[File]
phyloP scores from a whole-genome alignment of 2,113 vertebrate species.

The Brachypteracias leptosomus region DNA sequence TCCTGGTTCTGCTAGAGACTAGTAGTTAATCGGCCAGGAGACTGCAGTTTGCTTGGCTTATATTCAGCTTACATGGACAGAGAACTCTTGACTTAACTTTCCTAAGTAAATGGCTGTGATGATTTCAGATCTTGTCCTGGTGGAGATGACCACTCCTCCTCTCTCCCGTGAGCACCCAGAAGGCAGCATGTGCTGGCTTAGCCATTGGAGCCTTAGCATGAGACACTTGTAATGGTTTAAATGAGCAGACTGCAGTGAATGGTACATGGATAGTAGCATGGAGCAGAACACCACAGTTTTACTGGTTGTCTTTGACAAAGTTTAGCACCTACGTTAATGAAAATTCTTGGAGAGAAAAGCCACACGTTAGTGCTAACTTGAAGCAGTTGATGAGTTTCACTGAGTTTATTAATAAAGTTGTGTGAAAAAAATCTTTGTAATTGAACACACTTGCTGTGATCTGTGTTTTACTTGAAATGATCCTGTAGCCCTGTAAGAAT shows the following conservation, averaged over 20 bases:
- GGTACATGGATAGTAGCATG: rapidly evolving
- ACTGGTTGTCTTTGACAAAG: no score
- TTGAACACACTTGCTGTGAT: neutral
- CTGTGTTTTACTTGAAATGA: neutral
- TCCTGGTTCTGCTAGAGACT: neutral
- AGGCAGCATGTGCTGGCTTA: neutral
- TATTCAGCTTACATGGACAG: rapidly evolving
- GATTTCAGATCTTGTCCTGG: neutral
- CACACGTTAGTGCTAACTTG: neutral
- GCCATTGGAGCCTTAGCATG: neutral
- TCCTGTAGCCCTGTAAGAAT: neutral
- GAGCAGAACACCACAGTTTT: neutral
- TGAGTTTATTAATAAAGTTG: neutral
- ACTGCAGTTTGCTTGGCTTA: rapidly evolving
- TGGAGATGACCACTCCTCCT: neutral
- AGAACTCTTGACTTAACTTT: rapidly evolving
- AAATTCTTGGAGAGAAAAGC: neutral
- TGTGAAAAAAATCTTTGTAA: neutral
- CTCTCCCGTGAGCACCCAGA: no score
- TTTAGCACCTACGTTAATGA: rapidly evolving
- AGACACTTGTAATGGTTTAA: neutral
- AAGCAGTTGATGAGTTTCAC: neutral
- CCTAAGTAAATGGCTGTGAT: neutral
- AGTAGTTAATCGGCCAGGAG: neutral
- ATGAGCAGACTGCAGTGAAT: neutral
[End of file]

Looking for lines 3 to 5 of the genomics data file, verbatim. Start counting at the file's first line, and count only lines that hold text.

- GGTACATGGATAGTAGCATG: rapidly evolving
- ACTGGTTGTCTTTGACAAAG: no score
- TTGAACACACTTGCTGTGAT: neutral